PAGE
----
Despite the vast research literature on topics relating to contract theory, only a few of the field's core ideas are covered in microeconomics textbooks. This long-awaited book fills the need for a comprehensive textbook on contract theory suitable for use at the graduate and advanced undergraduate levels. It covers the areas of agency theory, information economics, and organization theory, highlighting common themes and methodologies and presenting the main ideas in an accessible way. It also presents many applications in all areas of economics, especially labor economics, industrial organization, and corporate finance. The book emphasizes applications rather than general theorems while providing self-contained, intuitive treatment of the simple models analyzed. In this way, it can also serve as a reference for researchers interested in building contract-theoretic models in applied contexts.The book covers all the major topics in contract theory taught in most graduate courses. It begins by discussing such basic ideas in incentive and information theory as screening, signaling, and moral hazard. Subsequent sections treat multilateral contracting with private information or hidden actions, covering auction theory, bilateral trade under private information, and the theory of the internal organization of firms; long-term contracts with private information or hidden actions; and incomplete contracts, the theory of ownership and control, and contracting with externalities. Each chapter ends with a guide to the relevant literature. Exercises appear in a separate chapter at the end of the book.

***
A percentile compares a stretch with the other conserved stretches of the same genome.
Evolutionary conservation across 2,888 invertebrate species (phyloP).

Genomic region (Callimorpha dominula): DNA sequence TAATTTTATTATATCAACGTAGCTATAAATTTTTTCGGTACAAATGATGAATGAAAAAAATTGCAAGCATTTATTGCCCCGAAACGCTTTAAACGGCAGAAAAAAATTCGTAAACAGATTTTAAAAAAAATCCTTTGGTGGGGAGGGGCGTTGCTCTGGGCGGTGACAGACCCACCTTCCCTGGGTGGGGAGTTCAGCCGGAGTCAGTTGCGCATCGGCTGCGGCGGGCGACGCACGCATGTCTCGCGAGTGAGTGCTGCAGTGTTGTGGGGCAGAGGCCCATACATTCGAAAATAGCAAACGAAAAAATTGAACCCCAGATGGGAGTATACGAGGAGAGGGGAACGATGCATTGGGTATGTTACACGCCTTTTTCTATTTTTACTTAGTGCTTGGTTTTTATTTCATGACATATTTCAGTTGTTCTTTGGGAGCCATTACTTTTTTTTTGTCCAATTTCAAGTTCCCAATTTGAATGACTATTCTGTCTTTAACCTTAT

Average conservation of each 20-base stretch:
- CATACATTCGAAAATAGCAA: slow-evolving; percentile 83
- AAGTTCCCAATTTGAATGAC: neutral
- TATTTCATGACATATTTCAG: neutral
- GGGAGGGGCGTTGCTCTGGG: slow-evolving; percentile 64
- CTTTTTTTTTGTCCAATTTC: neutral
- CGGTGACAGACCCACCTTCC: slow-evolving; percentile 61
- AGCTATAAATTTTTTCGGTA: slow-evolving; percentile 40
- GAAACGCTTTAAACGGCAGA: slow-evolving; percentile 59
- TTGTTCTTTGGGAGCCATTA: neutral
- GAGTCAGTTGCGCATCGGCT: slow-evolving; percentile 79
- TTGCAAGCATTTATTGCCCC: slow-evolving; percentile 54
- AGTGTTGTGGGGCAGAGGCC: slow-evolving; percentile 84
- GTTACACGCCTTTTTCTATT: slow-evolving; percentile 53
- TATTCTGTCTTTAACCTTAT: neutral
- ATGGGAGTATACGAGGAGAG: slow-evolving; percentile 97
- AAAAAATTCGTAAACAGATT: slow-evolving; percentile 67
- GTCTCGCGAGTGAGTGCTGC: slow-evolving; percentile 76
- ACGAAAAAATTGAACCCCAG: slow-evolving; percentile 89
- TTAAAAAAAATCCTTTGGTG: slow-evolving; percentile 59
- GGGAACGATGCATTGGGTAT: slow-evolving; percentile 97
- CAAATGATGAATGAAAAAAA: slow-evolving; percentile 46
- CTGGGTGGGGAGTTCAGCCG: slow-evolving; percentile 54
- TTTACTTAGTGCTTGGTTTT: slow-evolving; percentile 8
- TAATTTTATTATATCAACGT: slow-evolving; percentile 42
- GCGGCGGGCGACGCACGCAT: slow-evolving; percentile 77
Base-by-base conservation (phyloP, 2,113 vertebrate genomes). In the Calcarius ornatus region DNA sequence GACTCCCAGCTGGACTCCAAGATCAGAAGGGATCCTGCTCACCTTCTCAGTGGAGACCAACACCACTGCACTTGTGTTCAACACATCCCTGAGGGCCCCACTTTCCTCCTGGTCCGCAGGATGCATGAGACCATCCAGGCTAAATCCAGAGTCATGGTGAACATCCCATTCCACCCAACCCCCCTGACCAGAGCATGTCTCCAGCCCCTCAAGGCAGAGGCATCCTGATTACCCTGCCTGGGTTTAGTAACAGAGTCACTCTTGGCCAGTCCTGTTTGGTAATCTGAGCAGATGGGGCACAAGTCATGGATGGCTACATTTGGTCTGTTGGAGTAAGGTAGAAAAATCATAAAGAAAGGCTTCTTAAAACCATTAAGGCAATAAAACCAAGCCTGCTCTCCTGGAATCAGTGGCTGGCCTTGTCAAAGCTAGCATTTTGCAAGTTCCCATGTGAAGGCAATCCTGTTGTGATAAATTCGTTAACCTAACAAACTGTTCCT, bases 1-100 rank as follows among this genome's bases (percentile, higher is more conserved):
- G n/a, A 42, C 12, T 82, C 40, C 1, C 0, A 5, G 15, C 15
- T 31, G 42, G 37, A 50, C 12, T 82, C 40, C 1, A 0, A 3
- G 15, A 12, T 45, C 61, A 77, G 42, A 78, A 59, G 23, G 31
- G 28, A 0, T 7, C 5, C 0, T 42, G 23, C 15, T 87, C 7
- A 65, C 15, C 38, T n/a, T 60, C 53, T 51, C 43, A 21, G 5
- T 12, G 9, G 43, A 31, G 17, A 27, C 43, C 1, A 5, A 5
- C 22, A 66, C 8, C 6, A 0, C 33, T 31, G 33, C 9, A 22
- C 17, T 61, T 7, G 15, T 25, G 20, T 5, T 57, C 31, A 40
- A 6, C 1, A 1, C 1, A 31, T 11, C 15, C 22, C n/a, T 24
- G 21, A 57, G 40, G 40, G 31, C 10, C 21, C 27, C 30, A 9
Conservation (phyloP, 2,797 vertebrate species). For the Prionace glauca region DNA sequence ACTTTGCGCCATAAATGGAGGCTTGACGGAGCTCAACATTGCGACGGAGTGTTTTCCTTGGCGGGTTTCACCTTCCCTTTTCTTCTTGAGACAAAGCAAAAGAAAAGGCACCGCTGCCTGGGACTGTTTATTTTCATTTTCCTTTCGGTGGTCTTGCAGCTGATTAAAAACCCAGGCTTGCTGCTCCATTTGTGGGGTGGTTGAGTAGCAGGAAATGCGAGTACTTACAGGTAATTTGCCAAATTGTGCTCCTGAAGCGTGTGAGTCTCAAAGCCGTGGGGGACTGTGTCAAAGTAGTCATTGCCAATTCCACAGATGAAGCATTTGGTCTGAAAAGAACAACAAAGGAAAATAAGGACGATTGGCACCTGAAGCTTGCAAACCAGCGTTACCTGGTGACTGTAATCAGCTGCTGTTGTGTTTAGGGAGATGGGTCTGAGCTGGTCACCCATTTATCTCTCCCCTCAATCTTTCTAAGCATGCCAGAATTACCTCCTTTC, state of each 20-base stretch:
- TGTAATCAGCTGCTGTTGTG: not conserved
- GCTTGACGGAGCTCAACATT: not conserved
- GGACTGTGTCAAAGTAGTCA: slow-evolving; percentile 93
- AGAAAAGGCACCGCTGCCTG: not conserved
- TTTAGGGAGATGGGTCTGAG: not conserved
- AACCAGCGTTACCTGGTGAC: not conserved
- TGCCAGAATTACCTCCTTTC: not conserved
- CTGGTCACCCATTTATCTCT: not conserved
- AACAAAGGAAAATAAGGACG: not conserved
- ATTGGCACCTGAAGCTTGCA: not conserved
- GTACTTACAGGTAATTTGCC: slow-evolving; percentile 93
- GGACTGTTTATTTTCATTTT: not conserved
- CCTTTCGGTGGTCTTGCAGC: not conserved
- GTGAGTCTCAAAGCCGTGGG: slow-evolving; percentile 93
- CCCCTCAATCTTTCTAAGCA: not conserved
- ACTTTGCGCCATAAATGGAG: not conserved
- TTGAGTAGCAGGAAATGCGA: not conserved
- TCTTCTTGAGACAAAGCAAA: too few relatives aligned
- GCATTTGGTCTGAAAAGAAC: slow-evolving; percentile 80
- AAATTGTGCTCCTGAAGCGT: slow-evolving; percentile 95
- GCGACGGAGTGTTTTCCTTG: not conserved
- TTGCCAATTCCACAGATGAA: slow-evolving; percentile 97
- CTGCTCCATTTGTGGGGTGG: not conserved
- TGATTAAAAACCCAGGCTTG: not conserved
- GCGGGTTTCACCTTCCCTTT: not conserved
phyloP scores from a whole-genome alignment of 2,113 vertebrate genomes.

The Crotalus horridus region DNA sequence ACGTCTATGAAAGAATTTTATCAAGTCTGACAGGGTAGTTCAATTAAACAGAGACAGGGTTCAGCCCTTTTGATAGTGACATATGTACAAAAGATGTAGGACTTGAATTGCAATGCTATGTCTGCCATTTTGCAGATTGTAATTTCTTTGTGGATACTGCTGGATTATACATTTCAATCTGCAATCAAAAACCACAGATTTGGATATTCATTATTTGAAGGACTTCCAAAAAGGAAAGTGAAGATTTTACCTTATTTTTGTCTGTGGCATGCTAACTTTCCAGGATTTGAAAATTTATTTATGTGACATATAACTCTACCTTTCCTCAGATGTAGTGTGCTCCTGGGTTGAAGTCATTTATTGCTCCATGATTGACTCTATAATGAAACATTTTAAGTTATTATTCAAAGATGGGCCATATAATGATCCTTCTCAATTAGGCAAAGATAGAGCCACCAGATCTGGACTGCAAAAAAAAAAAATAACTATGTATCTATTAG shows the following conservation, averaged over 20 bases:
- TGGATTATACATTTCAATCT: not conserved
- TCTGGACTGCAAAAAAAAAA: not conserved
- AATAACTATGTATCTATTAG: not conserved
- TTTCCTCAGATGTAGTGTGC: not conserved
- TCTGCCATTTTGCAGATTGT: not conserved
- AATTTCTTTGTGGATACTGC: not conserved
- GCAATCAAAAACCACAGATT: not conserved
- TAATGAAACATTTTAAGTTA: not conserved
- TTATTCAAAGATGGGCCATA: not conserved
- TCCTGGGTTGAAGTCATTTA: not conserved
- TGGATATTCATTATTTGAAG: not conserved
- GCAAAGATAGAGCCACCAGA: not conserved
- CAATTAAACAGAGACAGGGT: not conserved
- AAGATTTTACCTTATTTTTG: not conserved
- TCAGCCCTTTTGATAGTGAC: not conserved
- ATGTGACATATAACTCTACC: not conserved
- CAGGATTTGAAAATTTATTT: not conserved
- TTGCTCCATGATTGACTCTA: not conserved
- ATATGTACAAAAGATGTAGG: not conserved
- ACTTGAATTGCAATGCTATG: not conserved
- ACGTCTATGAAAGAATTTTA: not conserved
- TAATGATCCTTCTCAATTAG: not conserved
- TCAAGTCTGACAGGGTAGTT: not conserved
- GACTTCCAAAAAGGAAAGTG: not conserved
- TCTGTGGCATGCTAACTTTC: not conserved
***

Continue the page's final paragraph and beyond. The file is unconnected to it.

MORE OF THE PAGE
"An extremely impressive synthesis of the ideas that make up modern contract theory. It will undoubtedly be the definitive text on the topic for many years to come."--Oliver Hart, Andrew E. Furer Professor of Economics, Harvard University ' Contract Theory is certainly the most important textbook on the frontiers of microeconomics since Tirole's celebrated Theory of Industrial Organization. Bolton and Dewatripont have done a marvelous job of providing an exhaustive account of the field, using only very simple and self-contained models and relying on a whole battery of economic applications. All this contributes to making the book not only the unavoidable teaching and research reference on contract theory, but also a unique tribute to economics at its best.' Philippe Aghion , Department of Economics, Harvard University "Barter is the oldest form of economic exchange, but, in the modern world, it has largely been superseded by monetary and credit transactions. Nevertheless, Dalia Marin and Monika Schnitzer make a compelling and intriguing case that, if planned with care, barter can play a valuable role in both international trade and transitional economies."--Eric S. Maskin, A.O. Hirschman Professor of Social Science, Institute for Advanced Study "Herve Moulin is one of the deepest thinkers in welfare economics. His book on fair division is an elegant overview of modern contributions to an ancient problem."--Eric S. Maskin, A.O. Hirschman Professor of Social Science, Institute for Advanced Study "Evans and Schmalensee's *Paying with Plastic* provides a rigorous analysis and deep insights about the payment card industry's fascinating institutional features. This book will appeal not only to policy-makers and business executives, but also to the theoretically inclined economist. The second edition incorporates much new material, including recent advances to two-sided market economics (to which the authors have made substantial contributions). A remarkable achievement."--Jean Tirole, Institut d'Economie Industrielle, University of ToulousePlease note: This new quote arrived too late for the jacket, so the first quote will be used there. This version should be used for all other purposes. Thanks! "This is as edifying a course on contract theory as a primer could ever hope to be -- the little book that could."--Bengt Holmstrom, Paul A. Samuelson Professor of Economics, MITPlease note: Arrived too late to appear on book jacket. "Google, eBay, mobile phones, and the Xbox have a lot more in common that you might suspect. *Invisible Engines* builds on recent thinking about two-sided platforms, including the authors' substantial contributions to it. Evans, Hagiu and Schmalensee beautifully blend economics, history, and business analysis to shed light on how businesses and policy makers should design their strategies. This exciting book will be a key resource for practitioners and academics interested in knowing how software platforms work and where information technologies are heading."--Jean Tirole, Institut d'Economie Industrielle, University of Toulouse "*Invisible Engines* describes the economics of operating systems, those fiendishly complex pieces of software that provide the nervous system for computers, cell phones, game consoles, and a host of other devices. It is a must-read for anyone who wants to understand the economic forces that drive high-tech industries."--Hal Varian, Haas School of Business and Department of Economics, University of California, Berkeley